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Tamar Simon Hoffs has written
screenplays for Universal, Disney, Twentieth Century Fox, Columbia, and
Warner Brothers. Tammy’s first produced film credit came in 1974
as co-writer of Warner Brothers' LEPKE starring
Two years later she served
as writer-producer with Andrew Davis on STONY
ISLAND a seminal independent film about a group of R&B musicians
in inner city Chicago. It was screened at Sundance, Deauville and
at the Chicago Film Festival, where it won the coveted Chicago Award. Watch
a review of Stony Island here.
Her critically acclaimed
short comedy, THE
HAIRCUT also with Universal, starring John Cassavetes, was a film
festival favorite, an “Official Selection of Cannes”, 1983, (Un Certain
Regard), and an official selection of “Sundance”, “Toronto”, “Telluride”.
The experience of directing her icon, John Cassavetes, in her first film,
set Hoffs’ directing career in motion on a high note.
A seasoned filmmaker, and
alumnus of the prestigious AFI Directing Workshop for Women, Tamar was
the first woman to receive the triple director/writer/ producer credit
on a major studio feature film, THE
ALLNIGHTER (Universal, 1987).
A pioneer in the use of new
media, Hoffs wrote, produced and directed “Rock
‘n’ Read" (MCA-Universal, 1989), starring Pauly Shore, for younger
audiences. She created “Smokin’: Somebody Stop Me," a video series about
the dangers of tobacco use, (Schlessinger Media, 1999). She served as producer,
writer and voice director on her BAFTA nominated, digital animation series,
“Horrible Histories" (Scholastic Entertainment, 2001), narrated by Stephen
Rea. In the theater, Hoffs directed “Ghost Music," starring Pam Grier,
Jennifer Warren and Nick Cassavetes. She has directed and produced numerous
music videos, most notably the Bangles’ “Going Down to Liverpool” and “If
She Knew What She Wants”, (Columbia Records, 1984).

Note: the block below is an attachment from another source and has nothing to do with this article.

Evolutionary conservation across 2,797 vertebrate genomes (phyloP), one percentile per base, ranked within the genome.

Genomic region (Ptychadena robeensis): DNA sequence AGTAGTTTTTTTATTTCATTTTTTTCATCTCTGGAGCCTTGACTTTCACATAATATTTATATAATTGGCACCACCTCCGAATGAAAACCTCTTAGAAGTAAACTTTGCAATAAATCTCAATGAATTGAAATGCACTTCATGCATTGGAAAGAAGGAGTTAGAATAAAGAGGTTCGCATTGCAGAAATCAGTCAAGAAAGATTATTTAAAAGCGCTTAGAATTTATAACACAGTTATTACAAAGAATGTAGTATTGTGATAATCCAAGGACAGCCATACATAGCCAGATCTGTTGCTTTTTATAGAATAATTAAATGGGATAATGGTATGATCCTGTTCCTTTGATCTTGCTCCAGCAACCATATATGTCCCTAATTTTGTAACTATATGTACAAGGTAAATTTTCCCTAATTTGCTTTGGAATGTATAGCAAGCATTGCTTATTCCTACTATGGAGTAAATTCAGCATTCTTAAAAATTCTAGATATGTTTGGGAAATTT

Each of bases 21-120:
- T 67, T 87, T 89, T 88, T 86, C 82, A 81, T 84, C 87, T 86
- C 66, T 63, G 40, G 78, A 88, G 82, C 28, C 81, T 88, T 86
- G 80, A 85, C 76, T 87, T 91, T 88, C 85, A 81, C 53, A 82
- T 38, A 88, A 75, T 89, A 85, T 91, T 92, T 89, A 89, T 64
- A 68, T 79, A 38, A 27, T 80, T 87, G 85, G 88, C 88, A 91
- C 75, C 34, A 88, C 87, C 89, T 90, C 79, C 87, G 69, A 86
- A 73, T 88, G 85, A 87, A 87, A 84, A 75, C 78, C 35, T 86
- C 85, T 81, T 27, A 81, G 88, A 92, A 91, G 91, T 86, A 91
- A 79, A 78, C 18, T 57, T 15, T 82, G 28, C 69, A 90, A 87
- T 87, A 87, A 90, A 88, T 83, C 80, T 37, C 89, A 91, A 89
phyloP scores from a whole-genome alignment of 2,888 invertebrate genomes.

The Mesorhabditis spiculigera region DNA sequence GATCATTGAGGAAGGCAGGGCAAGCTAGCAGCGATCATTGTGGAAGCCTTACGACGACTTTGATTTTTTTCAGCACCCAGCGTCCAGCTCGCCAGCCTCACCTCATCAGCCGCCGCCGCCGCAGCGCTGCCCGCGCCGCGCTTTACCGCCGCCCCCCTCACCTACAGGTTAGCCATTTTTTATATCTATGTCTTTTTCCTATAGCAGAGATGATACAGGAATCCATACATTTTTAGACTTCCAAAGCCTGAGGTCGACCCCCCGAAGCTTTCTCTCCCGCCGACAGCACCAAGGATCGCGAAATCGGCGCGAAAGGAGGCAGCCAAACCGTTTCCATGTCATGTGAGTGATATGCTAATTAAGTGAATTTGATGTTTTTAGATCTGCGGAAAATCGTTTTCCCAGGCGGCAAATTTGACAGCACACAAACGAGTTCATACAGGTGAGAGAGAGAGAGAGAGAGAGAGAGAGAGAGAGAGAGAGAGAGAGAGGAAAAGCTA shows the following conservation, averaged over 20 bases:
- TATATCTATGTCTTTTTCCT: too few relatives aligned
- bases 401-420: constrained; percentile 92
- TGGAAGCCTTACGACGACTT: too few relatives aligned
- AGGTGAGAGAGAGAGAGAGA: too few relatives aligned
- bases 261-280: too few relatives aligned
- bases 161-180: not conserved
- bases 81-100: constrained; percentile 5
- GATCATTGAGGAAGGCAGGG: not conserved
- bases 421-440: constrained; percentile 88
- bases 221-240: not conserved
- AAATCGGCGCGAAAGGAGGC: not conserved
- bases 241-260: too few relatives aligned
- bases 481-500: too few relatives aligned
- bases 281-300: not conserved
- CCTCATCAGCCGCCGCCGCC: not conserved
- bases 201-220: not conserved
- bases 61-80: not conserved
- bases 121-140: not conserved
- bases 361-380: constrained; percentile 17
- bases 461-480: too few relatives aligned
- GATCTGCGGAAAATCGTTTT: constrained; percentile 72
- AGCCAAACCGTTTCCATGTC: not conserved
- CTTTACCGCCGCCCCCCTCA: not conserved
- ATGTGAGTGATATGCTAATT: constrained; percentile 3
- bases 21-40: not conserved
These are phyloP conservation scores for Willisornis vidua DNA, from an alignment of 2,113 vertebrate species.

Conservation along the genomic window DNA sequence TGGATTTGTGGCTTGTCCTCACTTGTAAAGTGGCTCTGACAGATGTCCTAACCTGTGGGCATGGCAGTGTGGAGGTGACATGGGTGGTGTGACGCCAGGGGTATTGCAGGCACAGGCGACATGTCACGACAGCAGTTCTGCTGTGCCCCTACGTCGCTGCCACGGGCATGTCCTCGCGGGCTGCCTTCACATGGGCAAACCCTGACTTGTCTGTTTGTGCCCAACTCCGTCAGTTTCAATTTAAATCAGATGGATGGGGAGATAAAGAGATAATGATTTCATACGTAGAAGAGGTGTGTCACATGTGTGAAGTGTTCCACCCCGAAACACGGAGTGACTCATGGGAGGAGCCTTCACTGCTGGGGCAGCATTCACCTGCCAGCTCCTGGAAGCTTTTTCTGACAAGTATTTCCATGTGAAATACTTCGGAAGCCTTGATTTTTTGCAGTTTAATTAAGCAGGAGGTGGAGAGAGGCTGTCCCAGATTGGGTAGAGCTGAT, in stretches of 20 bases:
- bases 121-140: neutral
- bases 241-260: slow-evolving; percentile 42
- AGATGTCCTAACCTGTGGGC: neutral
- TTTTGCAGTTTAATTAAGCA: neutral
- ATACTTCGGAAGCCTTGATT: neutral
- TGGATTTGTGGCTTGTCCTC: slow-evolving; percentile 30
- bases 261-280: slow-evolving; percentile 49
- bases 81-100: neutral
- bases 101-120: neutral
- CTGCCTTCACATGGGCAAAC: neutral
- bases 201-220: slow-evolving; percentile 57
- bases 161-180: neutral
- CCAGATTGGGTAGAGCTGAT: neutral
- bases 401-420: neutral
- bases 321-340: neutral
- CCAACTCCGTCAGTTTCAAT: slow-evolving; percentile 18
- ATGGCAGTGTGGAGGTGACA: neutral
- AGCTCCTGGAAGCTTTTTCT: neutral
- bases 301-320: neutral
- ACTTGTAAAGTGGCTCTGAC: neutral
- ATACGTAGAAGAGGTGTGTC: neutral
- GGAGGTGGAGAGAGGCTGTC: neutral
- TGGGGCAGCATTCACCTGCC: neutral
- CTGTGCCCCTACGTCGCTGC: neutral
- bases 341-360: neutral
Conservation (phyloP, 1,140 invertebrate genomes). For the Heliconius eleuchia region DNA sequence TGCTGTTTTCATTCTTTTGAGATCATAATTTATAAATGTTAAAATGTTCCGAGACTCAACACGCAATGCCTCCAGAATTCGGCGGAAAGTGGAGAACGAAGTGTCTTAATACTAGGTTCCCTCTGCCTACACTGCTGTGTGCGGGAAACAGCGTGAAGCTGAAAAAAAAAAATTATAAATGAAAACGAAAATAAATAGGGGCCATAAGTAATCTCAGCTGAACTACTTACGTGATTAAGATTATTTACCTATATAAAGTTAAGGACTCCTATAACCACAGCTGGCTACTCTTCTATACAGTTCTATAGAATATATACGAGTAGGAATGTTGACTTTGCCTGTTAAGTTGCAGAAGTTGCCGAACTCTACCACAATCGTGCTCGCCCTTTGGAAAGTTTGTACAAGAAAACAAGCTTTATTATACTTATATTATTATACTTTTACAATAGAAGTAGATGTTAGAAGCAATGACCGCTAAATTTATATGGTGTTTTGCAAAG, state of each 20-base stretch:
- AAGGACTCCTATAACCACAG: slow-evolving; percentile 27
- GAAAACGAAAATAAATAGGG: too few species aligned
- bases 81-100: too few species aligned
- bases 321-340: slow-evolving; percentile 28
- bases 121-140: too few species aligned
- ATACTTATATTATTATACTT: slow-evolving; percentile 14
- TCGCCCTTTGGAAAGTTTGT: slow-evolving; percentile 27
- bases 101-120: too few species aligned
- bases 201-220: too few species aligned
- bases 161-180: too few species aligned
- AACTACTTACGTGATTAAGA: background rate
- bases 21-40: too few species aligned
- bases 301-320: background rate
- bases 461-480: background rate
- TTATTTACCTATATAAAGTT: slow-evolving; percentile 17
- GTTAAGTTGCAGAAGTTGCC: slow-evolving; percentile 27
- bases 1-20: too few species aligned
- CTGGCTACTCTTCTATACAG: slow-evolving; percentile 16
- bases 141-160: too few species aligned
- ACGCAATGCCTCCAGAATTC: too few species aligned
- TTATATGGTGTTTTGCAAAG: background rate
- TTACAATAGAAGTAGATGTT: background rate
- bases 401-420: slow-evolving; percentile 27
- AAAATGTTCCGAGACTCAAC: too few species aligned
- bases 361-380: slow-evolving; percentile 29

Tamar Simon was born in the
famous steel town, Johnstown, Pennsylvania, but grew up in Chicago.
She received a Bachelor of Arts in Philosophy from the University of Chicago,
followed by graduate studies in painting with Josef Albers at Yale University
School of Fine Arts, where she met medical student and husband-to-be, Joshua
Hoffs. Planning a career in art education, she pursued a Masters
degree at the Illinois Institute of Technology, Institute of Design.
After moving to Los Angeles, Tammy discovered her true calling as a filmmaker
almost by accident, when she was asked by Leonard Nimoy to join the art
department of his indie film “Death Watch.” The Hoffs have three
children and four grandchildren.
Hoffs has won the Lincoln
Award for contributions to filmmaking in Illinois and the Chicago Award
from the Chicago International Film Festival, as well as commendations
from Robert Redford, Sundance Institute, and Illinois Governor James Thompson.
She is a member of the Director's Guild of America and the Writer's Guild
of America, and is a founding member of the Alliance of Women Directors.
She was instrumental in organizing the French-American Film Workshop and
has participated in several of its programs in Avignon, France. In
1994 she was awarded a Doctor of Humane Letters from International University
College, Aix-en-Provence, France.
Tamar Simon Hoffs also
directed, produced and adapted Joseph O’Connor’s brilliant Irish play RED
ROSES & PETROL (2003) for the screen starring Malcolm McDowell.
A TOP PRIZE WINNER at the AVIGNON Film Festival, 2005, it has also been
an OFFICIAL SELECTION of AFI, BANGKOK, GALWAY, and DEAUVILLE International
Film Festivals. In 2003, Tamar Simon Hoffs also completed her surprising
DOCUMENTARY, GIRLS, UNCOVERED, about coming of age in the millennium.
Tamar's most recent film
OF FLESH (2010) stars Malcolm McDowell, Angus Macfadyen, Timothy
Bottoms, Dee Wallace, Elizabeth Rodriguez, Bellamy Young, Taryn Southern,
Whitney Able, Lilly McDowell,
Mother of Susanna
Hoffs, lead singer of global chart-topping group THE
BANGLES, Tamar’s music videos include the BANGLES' GOING DOWN
TO LIVERPOOL, and IF SHE KNEW WHAT SHE WANTS, 1984; and the
smash hit PRICE-SULTON'S NO T.V., NO PHONE, 1987, (Columbia Records).
She also directed
GHOST MUSIC, in LA Theatreworks New Play Series,
starring Pam Grier, Jennifer Warren and Nick Cassavetes.
Hoffs received her Bachelor
of Arts in Philosophy from the University of Chicago. She did graduate
studies in painting with Josef Albers, at Yale University School of Fine
Arts, and in art education at Institute of Design of Illinois Institute
of Technology. In 1994 she received an honorary Doctorate from International
University College, Aix-en-Provence, France. She is a member of the
Director's Guild of America and the Writer's Guild of America. In 1980
Ms. Hoffs was accepted to the Directing Workshop for Women, of the American
Film Institute, and directed two short films in the program.
Commendations for filmmaking
from: Robert Redford, Sundance Institute; Illinois Governor James Thompson;
Cinemateques: Paris, France, and Jerusalem, Israel. The Lincoln Award:
for contributions to filmmaking in Illinois. Short Film Awards: Telluride
Film Festival, Un Certain Regard, International Festval du Film, Cannes,
Aspen Fest. Tamar Simon Hoffs is a founding member of the Alliance of
Tamar Simon Hoffs is presently
in pre-production with her latest self-penned film VILLA
AURORA starring Malcolm McDowell.